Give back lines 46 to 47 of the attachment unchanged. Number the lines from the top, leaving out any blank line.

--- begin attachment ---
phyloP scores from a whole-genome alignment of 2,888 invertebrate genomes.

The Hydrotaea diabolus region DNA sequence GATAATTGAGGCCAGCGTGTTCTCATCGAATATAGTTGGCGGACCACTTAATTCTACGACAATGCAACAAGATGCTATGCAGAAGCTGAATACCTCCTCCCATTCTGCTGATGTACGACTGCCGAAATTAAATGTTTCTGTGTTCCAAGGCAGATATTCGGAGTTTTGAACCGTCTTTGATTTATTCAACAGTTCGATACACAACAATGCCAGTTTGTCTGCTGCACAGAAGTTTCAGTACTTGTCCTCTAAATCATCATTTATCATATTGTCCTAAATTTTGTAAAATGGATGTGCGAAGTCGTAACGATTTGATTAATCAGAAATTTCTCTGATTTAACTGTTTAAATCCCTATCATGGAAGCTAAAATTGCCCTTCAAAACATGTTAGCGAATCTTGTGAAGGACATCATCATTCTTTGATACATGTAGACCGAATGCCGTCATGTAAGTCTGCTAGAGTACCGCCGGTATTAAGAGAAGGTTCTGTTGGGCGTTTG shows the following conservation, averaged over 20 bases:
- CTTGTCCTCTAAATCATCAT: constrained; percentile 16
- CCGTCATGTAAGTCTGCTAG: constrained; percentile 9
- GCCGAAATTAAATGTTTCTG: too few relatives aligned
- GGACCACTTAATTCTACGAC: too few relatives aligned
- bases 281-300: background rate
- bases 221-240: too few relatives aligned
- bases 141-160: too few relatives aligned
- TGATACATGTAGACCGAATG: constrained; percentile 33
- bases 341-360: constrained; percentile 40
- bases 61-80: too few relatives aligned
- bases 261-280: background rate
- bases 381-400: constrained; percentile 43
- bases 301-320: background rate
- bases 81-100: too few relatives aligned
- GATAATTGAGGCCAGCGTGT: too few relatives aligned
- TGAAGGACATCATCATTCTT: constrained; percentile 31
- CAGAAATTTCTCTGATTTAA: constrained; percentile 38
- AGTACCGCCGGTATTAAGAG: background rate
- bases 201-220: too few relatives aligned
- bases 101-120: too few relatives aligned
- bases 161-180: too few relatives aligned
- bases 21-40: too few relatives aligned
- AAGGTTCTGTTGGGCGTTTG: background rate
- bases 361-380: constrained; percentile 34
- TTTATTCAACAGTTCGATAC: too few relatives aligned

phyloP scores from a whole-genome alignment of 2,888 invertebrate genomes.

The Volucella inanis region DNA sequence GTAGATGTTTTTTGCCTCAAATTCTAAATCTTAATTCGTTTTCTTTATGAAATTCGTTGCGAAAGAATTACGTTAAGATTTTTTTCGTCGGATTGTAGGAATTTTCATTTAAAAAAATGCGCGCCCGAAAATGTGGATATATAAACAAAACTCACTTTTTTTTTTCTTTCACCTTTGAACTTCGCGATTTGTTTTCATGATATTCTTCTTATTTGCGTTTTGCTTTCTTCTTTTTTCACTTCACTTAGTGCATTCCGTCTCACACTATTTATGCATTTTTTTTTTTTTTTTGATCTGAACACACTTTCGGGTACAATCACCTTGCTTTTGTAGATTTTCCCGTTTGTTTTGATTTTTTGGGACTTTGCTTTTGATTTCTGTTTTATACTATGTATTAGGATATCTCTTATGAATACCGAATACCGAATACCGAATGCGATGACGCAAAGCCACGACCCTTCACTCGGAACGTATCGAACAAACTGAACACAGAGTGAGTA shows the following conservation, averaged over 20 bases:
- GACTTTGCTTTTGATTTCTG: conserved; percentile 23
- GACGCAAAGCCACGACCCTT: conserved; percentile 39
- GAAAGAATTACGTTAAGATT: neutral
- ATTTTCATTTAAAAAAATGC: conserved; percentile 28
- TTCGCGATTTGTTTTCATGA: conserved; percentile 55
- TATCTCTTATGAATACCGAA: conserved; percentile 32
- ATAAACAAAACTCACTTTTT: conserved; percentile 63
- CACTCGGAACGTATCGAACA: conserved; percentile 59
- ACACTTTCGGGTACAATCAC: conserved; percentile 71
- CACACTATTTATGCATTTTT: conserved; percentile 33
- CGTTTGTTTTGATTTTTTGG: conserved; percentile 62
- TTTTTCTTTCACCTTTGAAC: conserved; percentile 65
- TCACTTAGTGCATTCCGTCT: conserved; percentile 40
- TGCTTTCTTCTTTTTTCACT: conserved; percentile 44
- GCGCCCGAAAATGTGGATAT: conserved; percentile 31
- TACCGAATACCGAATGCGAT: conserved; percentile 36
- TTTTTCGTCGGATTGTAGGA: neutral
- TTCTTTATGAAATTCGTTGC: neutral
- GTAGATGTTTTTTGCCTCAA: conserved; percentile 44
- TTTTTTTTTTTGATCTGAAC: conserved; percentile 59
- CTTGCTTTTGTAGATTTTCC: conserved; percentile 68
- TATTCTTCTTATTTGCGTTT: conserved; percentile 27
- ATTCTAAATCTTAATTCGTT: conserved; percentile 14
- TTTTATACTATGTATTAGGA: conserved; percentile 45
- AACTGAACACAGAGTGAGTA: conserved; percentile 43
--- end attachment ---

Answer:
- TTTTTCGTCGGATTGTAGGA: neutral
- TTCTTTATGAAATTCGTTGC: neutral